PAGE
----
Servers sometimes expose their public keys as JSON Web Key (JWK) objects via a standard endpoint mapped to /jwks.json or /.well-known/jwks.json, for example. These may be stored in an array of JWKs called keys. This is known as a JWK Set.

{ "keys": [ { "kty": "RSA", "e": "AQAB", "kid": "75d0ef47-af89-47a9-9061-7c02a610d5ab", "n": "o-yy1wpYmffgXBxhAUJzHHocCuJolwDqql75ZWuCQ_cb33K2vh9mk6GPM9gNN4Y_qTVX67WhsN3JvaFYw-fhvsWQ" }, { "kty": "RSA", "e": "AQAB", "kid": "d8fDFo-fS9-faS14a9-ASf99sa-7c1Ad5abA", "n": "fc3f-yy1wpYmffgXBxhAUJzHql79gNNQ_cb33HocCuJolwDqmk6GPM4Y_qTVX67WhsN3JvaFYw-dfg6DH-asAScw" } ] }

Even if the key isn't exposed publicly, you may be able to extract it from a pair of existing JWTs.

Step 2 - Convert the public key to a suitable format

Although the server may expose their public key in JWK format, when verifying the signature of a token, it will use its own copy of the key from its local filesystem or database. This may be stored in a different format.

In order for the attack to work, the version of the key that you use to sign the JWT must be identical to the server's local copy. In addition to being in the same format, every single byte must match, including any non-printing characters.

For the purpose of this example, let's assume that we need the key in X.509 PEM format. You can convert a JWK to a PEM using the JWT Editor extension in Burp as follows:

  1. With the extension loaded, in Burp's main tab bar, go to the JWT Editor Keys tab.

  2. Click New RSA Key. In the dialog, paste the JWK that you obtained earlier.

  3. Select the PEM radio button and copy the resulting PEM key.

  4. Go to the Decoder tab and Base64-encode the PEM.

  5. Go back to the JWT Editor Keys tab and click New Symmetric Key.

  6. In the dialog, click Generate to generate a new key in JWK format.

  7. Replace the generated value for the k parameter with a Base64-encoded PEM key that you just copied.

  8. Save the key.

Step 3 - Modify your JWT

Once you have the public key in a suitable format, you can modify the JWT however you like. Just make sure that the alg header is set to HS256.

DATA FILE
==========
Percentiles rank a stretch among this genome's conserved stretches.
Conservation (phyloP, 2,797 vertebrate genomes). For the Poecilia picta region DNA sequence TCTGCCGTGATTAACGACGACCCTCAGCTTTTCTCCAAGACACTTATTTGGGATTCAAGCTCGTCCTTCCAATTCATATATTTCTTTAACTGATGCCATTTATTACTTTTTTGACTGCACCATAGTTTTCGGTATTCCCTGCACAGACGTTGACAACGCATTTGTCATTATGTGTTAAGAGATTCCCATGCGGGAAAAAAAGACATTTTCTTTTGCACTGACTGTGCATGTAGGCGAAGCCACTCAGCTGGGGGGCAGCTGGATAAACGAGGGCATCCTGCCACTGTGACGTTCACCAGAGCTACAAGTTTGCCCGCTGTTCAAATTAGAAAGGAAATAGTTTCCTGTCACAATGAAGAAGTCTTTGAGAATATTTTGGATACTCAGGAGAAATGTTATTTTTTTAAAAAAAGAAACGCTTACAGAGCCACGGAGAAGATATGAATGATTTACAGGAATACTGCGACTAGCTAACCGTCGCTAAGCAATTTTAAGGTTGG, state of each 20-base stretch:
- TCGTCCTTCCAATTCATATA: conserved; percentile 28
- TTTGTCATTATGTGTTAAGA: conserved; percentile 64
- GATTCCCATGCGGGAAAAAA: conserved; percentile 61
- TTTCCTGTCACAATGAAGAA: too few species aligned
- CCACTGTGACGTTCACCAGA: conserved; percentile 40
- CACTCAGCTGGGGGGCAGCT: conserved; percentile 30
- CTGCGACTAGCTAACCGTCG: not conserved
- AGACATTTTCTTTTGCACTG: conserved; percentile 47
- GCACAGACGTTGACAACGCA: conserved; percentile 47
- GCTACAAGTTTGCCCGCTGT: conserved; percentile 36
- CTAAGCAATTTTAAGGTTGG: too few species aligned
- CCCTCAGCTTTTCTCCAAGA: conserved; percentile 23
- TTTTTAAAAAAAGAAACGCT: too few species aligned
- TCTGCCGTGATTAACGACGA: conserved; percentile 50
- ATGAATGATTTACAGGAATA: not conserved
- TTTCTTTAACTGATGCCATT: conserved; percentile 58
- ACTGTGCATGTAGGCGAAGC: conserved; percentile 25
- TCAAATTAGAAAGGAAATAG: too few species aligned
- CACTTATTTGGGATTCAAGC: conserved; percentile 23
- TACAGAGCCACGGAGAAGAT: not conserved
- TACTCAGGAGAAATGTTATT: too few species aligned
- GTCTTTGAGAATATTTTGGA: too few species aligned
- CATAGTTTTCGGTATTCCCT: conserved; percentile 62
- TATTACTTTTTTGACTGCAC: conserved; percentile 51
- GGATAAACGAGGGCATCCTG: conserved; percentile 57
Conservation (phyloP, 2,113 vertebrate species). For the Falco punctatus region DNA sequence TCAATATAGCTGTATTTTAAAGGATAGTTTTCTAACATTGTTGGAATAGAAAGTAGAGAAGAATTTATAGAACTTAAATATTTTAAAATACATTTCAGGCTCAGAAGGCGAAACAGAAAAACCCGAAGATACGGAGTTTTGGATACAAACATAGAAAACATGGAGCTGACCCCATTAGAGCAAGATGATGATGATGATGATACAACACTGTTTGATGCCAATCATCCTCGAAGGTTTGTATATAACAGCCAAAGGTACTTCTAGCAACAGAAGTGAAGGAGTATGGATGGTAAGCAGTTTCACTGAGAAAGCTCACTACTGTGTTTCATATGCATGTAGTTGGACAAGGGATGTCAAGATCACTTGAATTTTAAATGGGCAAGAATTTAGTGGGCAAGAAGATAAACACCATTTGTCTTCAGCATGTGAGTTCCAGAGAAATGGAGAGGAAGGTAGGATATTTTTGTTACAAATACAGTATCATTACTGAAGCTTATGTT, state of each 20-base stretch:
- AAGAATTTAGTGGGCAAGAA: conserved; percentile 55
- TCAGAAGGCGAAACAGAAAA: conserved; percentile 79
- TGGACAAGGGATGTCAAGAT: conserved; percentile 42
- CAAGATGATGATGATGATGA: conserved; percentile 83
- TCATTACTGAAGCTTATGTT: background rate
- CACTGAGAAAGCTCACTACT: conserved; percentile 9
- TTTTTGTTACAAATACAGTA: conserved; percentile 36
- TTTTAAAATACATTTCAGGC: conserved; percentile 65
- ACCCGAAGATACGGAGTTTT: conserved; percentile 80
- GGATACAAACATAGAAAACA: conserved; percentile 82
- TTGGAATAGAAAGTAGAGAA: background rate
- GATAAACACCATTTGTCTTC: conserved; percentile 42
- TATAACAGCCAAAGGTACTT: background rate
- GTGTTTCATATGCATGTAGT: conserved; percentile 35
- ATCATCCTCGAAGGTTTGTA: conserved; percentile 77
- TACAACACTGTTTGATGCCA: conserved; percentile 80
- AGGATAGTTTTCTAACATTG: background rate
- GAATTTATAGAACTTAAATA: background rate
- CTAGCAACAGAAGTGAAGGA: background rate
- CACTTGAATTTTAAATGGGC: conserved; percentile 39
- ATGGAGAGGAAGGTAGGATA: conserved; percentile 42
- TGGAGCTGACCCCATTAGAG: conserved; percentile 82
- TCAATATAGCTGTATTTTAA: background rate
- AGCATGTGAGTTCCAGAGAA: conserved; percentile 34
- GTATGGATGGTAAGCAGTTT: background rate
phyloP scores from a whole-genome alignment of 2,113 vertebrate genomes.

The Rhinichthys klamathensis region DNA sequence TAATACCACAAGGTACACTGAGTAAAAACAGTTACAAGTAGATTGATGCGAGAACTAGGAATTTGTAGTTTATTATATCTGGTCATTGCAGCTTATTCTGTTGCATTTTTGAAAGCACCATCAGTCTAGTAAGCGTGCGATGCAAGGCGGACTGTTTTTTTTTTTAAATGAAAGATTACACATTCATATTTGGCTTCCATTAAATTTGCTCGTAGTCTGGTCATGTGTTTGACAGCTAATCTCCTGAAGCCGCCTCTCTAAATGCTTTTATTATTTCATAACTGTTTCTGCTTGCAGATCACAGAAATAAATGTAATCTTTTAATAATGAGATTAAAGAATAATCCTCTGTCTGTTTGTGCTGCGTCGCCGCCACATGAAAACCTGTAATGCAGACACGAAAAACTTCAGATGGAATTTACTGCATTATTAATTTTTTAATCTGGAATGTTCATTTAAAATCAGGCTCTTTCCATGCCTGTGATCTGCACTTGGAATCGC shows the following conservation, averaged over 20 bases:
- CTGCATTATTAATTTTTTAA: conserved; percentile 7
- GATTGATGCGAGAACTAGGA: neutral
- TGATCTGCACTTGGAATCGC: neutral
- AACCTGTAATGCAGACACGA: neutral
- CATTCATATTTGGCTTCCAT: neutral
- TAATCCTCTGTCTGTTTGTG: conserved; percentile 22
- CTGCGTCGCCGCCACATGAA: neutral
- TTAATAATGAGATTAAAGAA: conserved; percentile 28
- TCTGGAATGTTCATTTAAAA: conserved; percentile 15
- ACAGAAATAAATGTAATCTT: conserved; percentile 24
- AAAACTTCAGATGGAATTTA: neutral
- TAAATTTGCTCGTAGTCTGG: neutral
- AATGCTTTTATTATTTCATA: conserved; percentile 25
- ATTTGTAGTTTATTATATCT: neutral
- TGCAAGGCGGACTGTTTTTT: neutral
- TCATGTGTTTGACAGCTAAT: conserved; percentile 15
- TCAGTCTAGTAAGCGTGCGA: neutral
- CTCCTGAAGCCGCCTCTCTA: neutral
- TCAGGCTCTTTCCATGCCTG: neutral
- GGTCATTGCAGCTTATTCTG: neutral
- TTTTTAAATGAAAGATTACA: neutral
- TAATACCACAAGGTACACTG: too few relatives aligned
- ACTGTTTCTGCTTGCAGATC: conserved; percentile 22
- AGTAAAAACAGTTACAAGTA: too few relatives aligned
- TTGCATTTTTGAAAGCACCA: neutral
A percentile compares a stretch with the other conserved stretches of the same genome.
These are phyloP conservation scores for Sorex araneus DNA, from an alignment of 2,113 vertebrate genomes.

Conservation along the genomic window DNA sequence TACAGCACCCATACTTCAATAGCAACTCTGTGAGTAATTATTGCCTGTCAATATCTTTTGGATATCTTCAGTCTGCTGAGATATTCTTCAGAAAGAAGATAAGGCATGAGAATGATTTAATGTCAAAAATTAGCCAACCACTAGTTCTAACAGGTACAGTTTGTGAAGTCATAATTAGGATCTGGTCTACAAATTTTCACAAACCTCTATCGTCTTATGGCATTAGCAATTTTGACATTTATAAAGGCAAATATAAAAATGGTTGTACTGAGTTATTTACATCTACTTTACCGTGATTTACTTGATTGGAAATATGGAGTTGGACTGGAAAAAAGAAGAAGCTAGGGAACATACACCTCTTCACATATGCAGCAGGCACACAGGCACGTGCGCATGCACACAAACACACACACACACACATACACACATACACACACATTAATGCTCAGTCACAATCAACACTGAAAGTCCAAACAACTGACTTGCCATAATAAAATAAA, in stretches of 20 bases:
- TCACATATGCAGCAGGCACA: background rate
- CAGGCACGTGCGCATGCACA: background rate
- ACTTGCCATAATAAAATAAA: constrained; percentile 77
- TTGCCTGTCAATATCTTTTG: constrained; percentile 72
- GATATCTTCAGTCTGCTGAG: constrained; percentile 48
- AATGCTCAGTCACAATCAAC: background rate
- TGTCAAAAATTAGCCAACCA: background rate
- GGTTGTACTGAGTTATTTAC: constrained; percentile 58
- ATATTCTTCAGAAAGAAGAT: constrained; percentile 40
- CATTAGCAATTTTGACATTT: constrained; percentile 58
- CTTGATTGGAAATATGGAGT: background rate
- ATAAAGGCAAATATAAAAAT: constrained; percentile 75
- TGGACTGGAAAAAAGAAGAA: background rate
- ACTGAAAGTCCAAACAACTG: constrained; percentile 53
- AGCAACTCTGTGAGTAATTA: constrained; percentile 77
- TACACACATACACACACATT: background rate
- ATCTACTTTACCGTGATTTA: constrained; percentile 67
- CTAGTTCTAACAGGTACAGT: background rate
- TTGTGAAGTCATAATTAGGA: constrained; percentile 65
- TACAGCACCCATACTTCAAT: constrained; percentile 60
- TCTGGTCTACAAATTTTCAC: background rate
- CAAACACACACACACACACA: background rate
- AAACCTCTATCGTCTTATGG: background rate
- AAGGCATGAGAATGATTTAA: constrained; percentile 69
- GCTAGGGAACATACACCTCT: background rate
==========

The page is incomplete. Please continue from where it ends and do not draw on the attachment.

Step 4 - Sign the JWT using the public key

Sign the token using the HS256 algorithm with the RSA public key as the secret.

Deriving public keys from existing tokens

In cases where the public key isn't readily available, you may still be able to test for algorithm confusion by deriving the key from a pair of existing JWTs. This process is relatively simple using tools such as You can find this, along with several other useful scripts, on the rsa_sign2n GitHub repository.

We have also created a simplified version of this tool, which you can run as a single command:

docker run --rm -it portswigger/sig2n <token1> <token2>


You need the Docker CLI to run either version of the tool. The first time you run this command, it will automatically pull the image from Docker Hub, which may take a few minutes.

This uses the JWTs that you provide to calculate one or more potential values of n. Don't worry too much about what this means - all you need to know is that only one of these matches the value of n used by the server's key. For each potential value, our script outputs:

  • A Base64-encoded PEM key in both X.509 and PKCS1 format.

  • A forged JWT signed using each of these keys.

To identify the correct key, use Burp Repeater to send a request containing each of the forged JWTs. Only one of these will be accepted by the server. You can then use the matching key to construct an algorithm confusion attack.

For more information on how this process works, and details of how to use the standard tool, please refer to the documentation provided in the repository.

Read more

For more labs, check out the rest of our topic on JWT attacks.

JWT attacks